Presented from Issue 100
Most of us have learned the various basic fish cleaning techniques passed down over the years. I am always on the lookout for faster and better methods and have picked up a few that I will describe in detail in this article. Once you have practised them I,m sure you will use some of these new methods in preference to your old ways.

99 smoke rackPresented from Issue 99
I have been smoking fish since I was a child. My European background meant that I learned these skills from an early age, from my father. Using a homemade wood-fired hot smoker, we would smoke eels predominantly, but sometimes trout too. My ‘backyard fish smoking’ apprenticeship lasted for years; however, when I was 12 years old, my father was finally happy to leave me in charge of the whole process.

To this day, I have maintained a keen interest in smoking fish. The only difference is that now, given my keen interest in fishing for them, I primarily smoke trout. Over the years, I have made several homemade fish smokers, and have smoked a variety of fish. In the early days, I stuck religiously to the traditional salt plus water brine; however, in more recent years, I have been experimenting with lots of different brine recipes.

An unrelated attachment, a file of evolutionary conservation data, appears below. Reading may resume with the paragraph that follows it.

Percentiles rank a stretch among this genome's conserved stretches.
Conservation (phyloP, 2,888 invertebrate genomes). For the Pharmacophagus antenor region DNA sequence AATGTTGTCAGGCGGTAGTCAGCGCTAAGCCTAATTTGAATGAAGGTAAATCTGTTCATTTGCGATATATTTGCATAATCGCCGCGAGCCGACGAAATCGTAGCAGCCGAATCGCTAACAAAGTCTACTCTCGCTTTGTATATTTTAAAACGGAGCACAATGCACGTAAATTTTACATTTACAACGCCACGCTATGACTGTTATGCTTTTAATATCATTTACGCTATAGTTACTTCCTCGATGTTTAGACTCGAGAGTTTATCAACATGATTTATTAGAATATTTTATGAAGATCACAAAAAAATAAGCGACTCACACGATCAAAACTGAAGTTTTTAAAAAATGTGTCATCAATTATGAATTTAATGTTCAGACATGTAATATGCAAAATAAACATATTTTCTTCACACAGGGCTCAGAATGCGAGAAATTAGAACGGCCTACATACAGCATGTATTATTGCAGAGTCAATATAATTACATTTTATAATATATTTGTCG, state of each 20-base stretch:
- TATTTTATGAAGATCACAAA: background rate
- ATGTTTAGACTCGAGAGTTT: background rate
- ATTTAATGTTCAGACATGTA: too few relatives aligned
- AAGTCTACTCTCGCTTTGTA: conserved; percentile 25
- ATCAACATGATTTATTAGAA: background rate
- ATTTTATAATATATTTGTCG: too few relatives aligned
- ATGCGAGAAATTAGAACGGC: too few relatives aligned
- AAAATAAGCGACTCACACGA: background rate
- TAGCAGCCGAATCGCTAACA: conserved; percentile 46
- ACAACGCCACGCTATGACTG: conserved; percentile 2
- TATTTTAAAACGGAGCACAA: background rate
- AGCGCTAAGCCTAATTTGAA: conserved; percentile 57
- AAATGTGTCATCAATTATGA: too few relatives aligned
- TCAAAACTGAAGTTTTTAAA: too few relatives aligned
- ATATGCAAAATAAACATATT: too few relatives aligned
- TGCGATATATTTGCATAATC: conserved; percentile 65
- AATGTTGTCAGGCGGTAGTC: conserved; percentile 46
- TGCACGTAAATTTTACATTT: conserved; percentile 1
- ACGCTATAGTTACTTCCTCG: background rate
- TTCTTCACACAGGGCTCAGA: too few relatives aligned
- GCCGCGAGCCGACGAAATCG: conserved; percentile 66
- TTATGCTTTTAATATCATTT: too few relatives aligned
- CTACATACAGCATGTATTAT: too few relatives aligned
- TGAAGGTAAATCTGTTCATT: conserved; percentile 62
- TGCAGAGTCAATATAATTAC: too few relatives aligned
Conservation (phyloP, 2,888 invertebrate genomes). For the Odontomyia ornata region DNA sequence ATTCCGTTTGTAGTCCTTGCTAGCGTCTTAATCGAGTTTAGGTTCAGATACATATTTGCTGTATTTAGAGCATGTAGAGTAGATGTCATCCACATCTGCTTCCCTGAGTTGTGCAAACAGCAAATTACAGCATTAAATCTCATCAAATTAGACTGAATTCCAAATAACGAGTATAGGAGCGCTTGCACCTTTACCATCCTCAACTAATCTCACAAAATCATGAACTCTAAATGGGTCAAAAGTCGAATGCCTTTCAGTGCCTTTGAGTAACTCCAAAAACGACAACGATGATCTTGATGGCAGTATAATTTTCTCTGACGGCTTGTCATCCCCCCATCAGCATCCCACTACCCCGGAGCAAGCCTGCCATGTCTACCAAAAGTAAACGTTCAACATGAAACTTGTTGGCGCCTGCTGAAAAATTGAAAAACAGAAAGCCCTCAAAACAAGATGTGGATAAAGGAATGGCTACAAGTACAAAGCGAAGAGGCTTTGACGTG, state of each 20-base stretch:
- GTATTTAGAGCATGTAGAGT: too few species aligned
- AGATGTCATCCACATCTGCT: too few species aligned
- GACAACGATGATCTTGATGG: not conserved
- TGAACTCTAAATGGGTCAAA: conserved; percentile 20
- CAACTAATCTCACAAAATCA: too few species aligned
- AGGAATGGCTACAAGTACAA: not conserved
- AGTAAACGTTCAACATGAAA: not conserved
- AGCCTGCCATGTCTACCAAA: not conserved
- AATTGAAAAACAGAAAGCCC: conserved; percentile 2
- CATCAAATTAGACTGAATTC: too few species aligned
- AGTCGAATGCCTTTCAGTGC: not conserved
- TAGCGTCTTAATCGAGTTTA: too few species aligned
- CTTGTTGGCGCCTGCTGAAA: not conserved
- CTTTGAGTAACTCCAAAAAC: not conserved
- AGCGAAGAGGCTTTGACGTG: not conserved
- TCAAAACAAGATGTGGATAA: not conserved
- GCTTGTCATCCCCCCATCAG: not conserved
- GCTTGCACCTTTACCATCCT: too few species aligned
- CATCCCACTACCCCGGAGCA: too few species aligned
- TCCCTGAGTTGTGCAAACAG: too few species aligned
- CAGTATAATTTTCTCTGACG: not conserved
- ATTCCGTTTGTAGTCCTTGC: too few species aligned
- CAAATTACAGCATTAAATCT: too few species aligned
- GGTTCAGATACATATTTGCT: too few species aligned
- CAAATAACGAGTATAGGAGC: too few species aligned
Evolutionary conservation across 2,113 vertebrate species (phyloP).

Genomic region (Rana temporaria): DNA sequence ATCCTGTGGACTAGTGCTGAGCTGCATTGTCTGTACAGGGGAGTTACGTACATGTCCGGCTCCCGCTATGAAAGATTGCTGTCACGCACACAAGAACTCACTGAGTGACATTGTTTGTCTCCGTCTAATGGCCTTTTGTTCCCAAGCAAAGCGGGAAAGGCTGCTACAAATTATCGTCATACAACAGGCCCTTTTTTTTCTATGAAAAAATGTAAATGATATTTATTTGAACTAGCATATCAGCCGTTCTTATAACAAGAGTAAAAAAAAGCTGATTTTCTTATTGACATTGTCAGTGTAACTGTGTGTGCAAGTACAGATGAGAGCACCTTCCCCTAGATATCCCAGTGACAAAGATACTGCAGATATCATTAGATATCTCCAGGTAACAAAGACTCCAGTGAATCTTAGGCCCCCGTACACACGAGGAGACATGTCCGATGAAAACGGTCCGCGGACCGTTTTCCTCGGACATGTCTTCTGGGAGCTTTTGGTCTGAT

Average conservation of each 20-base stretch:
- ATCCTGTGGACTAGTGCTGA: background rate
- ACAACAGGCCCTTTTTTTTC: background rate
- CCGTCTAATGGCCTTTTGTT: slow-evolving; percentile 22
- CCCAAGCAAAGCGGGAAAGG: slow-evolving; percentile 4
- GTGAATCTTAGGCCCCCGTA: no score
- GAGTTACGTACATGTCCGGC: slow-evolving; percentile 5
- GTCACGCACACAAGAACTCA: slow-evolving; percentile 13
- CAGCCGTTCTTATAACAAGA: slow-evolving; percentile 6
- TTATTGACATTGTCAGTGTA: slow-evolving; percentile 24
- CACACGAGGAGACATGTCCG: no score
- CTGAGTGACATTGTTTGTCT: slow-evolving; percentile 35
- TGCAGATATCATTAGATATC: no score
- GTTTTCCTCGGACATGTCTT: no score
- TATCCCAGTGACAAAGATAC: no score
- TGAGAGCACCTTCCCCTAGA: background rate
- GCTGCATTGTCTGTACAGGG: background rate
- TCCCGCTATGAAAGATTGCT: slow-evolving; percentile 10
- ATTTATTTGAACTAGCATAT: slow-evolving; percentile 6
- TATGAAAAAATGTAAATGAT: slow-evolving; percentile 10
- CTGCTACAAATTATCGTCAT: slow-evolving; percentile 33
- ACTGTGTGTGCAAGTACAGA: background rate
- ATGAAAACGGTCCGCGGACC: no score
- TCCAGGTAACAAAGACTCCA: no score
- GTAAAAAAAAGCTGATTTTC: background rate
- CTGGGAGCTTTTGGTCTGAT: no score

Part of the secret to getting any smoked fish right is the brine. It is the first part of the ‘preserving’ or ‘curing’ process and is a crucial step that cannot be overlooked. Realistically, a simple mix of salt plus water is all that is required to make a basic brine solution. However, there are better recipes out there for those who want to go a step further and make something really special!

Presented from Issue 98

Preparation Time: 10 minutes

Cooking Time: 4 minutes

Ingredients (serves 4 entree)

  • 3 (about 600g) large cleaned squid hoods
  • 1L (4 cups) vegetable oil
  • 40g (1/4 cup) plain flour
  • 1 tsp salt
  • 1 tsp ground white pepper
  • 1 tsp Chinese five-spice
  • 1/2 tsp chilli powder
  • Lemon wedges and soy sauce with sliced fresh red chilli, to serve

by Jamie Henderson - Presented from Issue 91